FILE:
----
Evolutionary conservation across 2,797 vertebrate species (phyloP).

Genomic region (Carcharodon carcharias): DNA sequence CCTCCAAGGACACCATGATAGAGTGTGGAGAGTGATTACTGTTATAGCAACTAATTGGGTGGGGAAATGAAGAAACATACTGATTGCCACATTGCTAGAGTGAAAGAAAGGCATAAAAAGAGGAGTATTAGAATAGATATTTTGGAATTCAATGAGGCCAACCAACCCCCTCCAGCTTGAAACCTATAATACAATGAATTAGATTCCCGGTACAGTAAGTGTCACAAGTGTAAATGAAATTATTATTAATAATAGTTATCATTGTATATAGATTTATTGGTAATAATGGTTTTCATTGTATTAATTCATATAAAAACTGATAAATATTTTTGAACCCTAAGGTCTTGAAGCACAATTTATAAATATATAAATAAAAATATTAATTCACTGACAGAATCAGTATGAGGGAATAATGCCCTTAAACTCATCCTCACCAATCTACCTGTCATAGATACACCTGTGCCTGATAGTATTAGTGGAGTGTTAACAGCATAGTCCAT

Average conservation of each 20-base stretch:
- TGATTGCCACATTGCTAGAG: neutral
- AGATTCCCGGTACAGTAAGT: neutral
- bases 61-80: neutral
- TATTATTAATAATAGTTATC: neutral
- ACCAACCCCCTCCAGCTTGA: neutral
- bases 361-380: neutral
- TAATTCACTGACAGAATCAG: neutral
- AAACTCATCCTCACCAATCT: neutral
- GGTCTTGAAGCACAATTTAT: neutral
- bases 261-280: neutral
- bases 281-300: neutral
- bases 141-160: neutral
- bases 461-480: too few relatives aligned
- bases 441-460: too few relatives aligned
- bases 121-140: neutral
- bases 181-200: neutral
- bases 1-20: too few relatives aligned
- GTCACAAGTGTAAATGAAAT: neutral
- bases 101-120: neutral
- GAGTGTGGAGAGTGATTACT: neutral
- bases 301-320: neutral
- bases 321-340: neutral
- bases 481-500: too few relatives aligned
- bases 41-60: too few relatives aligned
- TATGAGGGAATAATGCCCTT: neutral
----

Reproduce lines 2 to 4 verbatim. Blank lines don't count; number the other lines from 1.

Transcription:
Genomic region (Carcharodon carcharias): DNA sequence CCTCCAAGGACACCATGATAGAGTGTGGAGAGTGATTACTGTTATAGCAACTAATTGGGTGGGGAAATGAAGAAACATACTGATTGCCACATTGCTAGAGTGAAAGAAAGGCATAAAAAGAGGAGTATTAGAATAGATATTTTGGAATTCAATGAGGCCAACCAACCCCCTCCAGCTTGAAACCTATAATACAATGAATTAGATTCCCGGTACAGTAAGTGTCACAAGTGTAAATGAAATTATTATTAATAATAGTTATCATTGTATATAGATTTATTGGTAATAATGGTTTTCATTGTATTAATTCATATAAAAACTGATAAATATTTTTGAACCCTAAGGTCTTGAAGCACAATTTATAAATATATAAATAAAAATATTAATTCACTGACAGAATCAGTATGAGGGAATAATGCCCTTAAACTCATCCTCACCAATCTACCTGTCATAGATACACCTGTGCCTGATAGTATTAGTGGAGTGTTAACAGCATAGTCCAT

Average conservation of each 20-base stretch:
- TGATTGCCACATTGCTAGAG: neutral